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11 months ago · by · 0 comments

Children’s Health: Furniture Safety

live-well-work-wellA home might seem like one of the safest places for a child to play, but household furniture carries many unforeseen dangers, especially for young children.

Deadly Consequences

A child is killed every two weeks due to falling furniture in the United States—70 percent are caused by TVs alone. Injuries are even higher, with over 25,000 per year. Preventive measures should be taken to ensure children are safe at home.

Preemptive Protection

Parents will often “baby-proof” their house when expecting a child. This typically includes rounding off sharp table corners and installing baby locks. Surprisingly, properly anchoring heavy furniture is often overlooked.

Preventing Tip-overs

  • Use sturdy furniture to hold your TV and other appliances.
  • Mount flat-screen TVs whenever possible.
  • Closely follow assembly instructions for TVs and furniture.
  • Secure top-heavy furniture with anti-tip brackets.
  • Remove enticing objects from the top of heavy furniture to discourage children from climbing.

Furniture Tip-over Myths

  • Heavy furniture will not fall over. This is a common misconception. Even base-heavy furniture can be hazardous when children open the drawers and climb on them.
  • Rooms where children aren’t allowed don’t need precautions. Even a brief opportunity to wander in a bedroom or office can end in tragedy if the child plays on heavy furniture. Tip-overs happen quickly, and it is dangerous to leave a room unprotected.
  • Latched dresser drawers are sufficient. Latches made for cabinets are not a substitute for an anchor. Young children can figure out the latches or even open drawers wide enough to begin climbing.
  • Older children know they shouldn’t climb. Children aren’t masters of reason and can be compelled to climb if they see a toy sitting on top of a dresser. Additionally, children do not commonly think of shelves or dressers as dangerous, so climbing seems low-risk.
  • Sturdy furniture is safe. No matter the weight, no matter how sturdy, all furniture can pose a risk if not properly anchored. The quality of furniture does not lower the danger.

Remember, taking a few extra precautions now can save a child’s life in the future. Play it safe and anchor heavy furniture.

 

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11 months ago · by · 0 comments

The Contracting Classification Premium Adjustment Program (CCPAP)

work-comp-insights

The Contracting Classification Premium Adjustment Program (CCPAP) is a discount program that can reduce the amount that an employer pays in workers’ compensation premiums.

How does the CCPAP work?

The CCPAP was developed to provide a premium credit for employers in the contracting and construction industry who pay their employees higher than average wages. The CCPAP discount is calculated using the hourly rate of employees who are classified within the construction industry’s contracting class codes.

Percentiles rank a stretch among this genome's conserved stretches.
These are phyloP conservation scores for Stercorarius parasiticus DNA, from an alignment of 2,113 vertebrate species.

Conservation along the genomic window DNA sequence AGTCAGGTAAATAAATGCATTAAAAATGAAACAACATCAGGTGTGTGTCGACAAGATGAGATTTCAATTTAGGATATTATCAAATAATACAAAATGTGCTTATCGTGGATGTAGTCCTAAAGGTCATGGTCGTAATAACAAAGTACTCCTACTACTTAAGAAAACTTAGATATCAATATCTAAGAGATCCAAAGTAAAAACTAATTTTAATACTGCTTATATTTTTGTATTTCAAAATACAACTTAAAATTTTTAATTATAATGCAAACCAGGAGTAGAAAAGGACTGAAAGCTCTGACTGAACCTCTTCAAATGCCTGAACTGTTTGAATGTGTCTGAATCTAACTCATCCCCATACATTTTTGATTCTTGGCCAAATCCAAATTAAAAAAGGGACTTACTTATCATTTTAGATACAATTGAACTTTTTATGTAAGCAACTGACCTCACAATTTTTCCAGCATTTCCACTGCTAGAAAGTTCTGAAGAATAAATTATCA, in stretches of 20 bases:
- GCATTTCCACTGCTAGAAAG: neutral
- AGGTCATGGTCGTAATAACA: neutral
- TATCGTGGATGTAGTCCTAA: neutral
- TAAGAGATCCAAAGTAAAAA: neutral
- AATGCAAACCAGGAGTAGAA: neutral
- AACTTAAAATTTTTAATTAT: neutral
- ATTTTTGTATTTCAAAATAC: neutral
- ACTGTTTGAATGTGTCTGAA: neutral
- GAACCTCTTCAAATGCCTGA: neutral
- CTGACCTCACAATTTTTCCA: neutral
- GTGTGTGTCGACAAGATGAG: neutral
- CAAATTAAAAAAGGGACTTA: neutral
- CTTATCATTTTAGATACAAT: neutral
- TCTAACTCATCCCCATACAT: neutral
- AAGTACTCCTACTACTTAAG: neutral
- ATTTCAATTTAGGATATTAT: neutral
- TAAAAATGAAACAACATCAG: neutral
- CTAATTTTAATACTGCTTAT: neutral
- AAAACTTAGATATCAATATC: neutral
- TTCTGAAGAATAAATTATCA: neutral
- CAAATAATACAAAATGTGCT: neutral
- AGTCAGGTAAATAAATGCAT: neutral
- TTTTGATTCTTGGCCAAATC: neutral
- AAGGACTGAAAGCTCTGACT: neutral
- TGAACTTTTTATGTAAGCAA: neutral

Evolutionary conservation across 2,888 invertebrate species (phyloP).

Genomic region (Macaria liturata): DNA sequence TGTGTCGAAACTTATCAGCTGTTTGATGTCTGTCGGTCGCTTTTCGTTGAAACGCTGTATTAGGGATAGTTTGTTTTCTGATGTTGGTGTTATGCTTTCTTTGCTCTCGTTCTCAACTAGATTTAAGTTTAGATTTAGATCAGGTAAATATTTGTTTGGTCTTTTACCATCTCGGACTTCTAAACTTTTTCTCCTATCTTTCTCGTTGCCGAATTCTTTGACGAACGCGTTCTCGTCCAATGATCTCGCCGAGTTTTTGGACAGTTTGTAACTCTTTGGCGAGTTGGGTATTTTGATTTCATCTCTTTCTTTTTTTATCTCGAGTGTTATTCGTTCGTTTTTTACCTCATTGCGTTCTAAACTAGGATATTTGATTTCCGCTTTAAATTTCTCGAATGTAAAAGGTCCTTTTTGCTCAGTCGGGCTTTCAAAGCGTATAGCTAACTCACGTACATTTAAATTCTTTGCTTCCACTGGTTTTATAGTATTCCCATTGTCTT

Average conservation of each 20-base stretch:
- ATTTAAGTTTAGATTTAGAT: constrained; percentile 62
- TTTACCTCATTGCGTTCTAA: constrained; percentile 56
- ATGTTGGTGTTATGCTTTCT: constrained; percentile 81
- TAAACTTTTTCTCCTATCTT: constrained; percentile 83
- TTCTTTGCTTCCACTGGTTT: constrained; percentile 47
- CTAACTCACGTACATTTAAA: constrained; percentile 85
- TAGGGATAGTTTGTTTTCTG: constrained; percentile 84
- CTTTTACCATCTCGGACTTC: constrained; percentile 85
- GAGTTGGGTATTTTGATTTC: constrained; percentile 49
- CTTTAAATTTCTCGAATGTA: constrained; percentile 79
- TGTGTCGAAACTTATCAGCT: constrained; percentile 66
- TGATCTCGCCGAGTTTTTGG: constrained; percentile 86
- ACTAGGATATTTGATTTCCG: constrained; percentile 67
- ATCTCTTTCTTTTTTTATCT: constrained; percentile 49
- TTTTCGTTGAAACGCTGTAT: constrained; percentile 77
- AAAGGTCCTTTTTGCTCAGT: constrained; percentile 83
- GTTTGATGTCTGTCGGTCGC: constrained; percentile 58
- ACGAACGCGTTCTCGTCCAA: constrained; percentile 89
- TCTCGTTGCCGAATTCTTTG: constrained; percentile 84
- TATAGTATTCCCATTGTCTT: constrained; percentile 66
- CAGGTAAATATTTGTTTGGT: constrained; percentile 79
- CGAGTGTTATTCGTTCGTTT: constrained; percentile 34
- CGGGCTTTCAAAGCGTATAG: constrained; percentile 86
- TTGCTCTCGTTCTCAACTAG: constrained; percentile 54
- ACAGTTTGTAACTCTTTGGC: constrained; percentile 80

The system that is used to calculate workers’ compensation premiums groups employees according to risk. For each classification, the employer must pay a certain amount of workers’ compensation premiums based on every $100 of payroll. Since high wages amount to higher workers’ compensation premiums, employers use the CCPAP to lower their premiums to an amount more level with what they would be paying if they paid their employees less. With the CCPAP, employers aren’t penalized for paying their employees higher than average wages.

How does an employer apply for the CCPAP?

An employer must complete the CCPAP application and return it to the National Council on Compensation Insurance (NCCI) within 180 days from either the effective date or the anniversary rating date of the workers’ compensation policy. The CCPAP must be applied for every year.

When completing the application, the employer must determine which calendar quarter data to use. The employer will also be asked to provide a description of operations or its classification, the appropriate classification code, the total wages paid and the total hours worked.

Once the application is received by the NCCI, the average hourly wage will be computed and the CCPAP credit will be generated according to the rules for the state in which the application is being made. The insurance company will then be notified, and the credit will be applied to the policy.

In which states is the CCPAP available?

The CCPAP is not a national program. Each participating state has its own rules, which include qualification and calculation of credits. Some states may also have an hourly pay rate threshold for entry into this program.

To see if the CCPAP is available for your business, consult with Scurich Insurance Services for more information about the program and the potential to lower your workers’ compensation premiums.

 

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Scurich Insurance Services
Phone: (831) 661-5697
Fax: (831) 661-5741

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Aptos, Ca 95003-4700

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Watsonville, CA 95077-1170

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